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Friday, 4 February, 2000, 01:29 GMT
Eating disorders enter the classroom

canteen Pupils can be very vulnerable to eating disorders


Pupils in Liverpool are to be taught about the dangers of eating disorders as part of an initiative which has been praised by the government.

Liverpool City Council has teamed up with Liverpool Health Promotion Service to produce guidelines on how to introduce information on eating disorders into lessons.

It is encouraging schools to incorporate the issue into core curriculum subjects such as English, science, health education and food technology.


anorexic Many young girls die from anorexia nervosa

The advice pack, called Guidelines for Schools on Eating Disorders and Body Image, is thought to be the first of its kind produced in the country. It provides information on dieting issues, and profiles disorders such as anorexia nervosa, bulimia nervosa and binge eating.

It is now being issued to every school in Liverpool, and the Department for Education is adopting the initiative as a model of good practice for other local authorities and schools to follow.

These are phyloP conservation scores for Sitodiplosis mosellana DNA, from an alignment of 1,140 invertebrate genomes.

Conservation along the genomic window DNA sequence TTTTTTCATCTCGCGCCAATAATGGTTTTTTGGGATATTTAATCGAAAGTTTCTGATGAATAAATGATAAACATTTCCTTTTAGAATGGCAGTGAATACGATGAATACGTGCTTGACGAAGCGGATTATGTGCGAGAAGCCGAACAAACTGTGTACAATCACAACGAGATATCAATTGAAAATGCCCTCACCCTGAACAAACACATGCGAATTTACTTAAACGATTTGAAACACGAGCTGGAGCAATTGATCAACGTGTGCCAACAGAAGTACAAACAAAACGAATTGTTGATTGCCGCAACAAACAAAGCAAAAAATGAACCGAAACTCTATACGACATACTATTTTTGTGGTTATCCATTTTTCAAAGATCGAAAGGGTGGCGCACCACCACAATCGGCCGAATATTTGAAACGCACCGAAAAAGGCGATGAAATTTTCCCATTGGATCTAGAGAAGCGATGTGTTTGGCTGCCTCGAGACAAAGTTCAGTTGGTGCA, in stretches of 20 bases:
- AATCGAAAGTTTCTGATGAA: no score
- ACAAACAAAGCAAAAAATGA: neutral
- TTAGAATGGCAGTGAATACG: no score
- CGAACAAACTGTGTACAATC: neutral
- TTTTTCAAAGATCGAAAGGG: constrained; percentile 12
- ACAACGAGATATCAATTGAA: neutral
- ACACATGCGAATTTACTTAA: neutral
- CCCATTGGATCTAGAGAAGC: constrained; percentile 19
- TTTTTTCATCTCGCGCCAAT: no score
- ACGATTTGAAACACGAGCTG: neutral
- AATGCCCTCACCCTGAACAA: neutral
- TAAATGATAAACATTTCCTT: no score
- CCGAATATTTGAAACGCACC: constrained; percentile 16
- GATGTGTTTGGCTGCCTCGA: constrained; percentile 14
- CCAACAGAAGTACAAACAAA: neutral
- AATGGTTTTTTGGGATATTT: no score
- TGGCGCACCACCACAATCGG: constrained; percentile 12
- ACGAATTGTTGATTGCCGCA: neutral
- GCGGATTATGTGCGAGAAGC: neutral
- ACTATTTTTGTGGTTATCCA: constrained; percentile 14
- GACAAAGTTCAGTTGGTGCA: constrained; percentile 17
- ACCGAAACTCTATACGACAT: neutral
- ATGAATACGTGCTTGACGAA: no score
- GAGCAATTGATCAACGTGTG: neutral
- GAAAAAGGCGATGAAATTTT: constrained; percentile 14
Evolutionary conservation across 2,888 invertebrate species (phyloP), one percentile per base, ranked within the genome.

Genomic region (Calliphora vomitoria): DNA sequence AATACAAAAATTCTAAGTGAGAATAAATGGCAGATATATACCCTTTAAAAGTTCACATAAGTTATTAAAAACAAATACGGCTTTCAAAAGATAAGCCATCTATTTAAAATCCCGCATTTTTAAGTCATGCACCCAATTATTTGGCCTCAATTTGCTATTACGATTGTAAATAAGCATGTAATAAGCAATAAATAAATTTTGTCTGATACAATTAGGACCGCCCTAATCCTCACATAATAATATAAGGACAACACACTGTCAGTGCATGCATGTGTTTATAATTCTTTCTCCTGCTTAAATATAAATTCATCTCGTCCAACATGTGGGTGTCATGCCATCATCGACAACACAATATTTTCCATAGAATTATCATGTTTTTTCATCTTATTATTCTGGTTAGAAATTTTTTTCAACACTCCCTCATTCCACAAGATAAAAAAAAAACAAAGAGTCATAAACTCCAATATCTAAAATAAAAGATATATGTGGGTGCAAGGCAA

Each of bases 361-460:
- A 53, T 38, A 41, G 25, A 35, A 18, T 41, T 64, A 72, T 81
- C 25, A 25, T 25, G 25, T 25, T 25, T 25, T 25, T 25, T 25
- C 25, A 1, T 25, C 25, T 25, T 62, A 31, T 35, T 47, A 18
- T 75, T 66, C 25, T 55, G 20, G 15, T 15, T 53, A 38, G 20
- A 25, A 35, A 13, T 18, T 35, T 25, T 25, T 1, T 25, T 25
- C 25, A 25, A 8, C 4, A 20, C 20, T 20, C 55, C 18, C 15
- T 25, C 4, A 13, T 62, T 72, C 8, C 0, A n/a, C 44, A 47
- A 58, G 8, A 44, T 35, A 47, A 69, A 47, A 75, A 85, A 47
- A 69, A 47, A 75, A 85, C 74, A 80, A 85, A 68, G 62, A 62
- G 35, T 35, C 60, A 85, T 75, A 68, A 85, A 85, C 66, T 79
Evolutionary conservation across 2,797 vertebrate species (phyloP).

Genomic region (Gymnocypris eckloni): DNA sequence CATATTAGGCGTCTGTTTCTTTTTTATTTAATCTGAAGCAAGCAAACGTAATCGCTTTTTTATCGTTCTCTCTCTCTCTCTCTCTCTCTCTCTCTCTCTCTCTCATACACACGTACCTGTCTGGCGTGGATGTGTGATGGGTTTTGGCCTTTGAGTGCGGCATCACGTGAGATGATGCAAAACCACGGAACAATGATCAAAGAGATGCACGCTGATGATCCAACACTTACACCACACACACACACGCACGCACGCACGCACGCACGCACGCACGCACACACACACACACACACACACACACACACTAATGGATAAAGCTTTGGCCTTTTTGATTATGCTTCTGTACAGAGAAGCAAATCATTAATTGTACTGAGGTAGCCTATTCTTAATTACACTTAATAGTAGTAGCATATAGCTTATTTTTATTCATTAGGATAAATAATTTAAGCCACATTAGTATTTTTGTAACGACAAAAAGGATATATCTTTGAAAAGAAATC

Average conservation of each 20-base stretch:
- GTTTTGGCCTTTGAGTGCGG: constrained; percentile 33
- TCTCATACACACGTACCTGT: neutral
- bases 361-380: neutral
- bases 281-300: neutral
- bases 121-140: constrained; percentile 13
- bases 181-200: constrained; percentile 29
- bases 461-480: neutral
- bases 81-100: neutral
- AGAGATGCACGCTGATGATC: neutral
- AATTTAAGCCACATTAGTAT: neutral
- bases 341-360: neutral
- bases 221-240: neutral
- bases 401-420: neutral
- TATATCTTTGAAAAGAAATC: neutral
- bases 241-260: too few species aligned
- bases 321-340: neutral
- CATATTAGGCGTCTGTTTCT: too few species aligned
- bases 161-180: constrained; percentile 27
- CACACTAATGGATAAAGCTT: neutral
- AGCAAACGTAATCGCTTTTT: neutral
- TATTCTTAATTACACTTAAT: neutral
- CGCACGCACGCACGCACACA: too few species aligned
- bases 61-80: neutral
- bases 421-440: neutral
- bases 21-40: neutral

Research has shown that four out of every 100 women under the age of 35 may have an eating disorder. Of young sufferers, more than 90% are female.

Annette Lyons, Liverpool City Council's Education and Lifelong Learning Service health advisor, said: "We are trying to help young people cope with issues about their own identities and bodies and prevent them from falling prey to eating disorders.

"We also want to give young people details of who can help if they do encounter problems."

Jim McTague, deputy headteacher of St John Almond RC High, in Liverpool, said: "Anything that promotes healthy eating and positive self-image among pupils should be supported by every school."

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See also:
13 Oct 99 |  Medical notes
Eating disorders factfile
24 Aug 99 |  Health
Models 'not to blame for eating disorders'
23 Dec 99 |  Health
When Christmas indulgence spells despair

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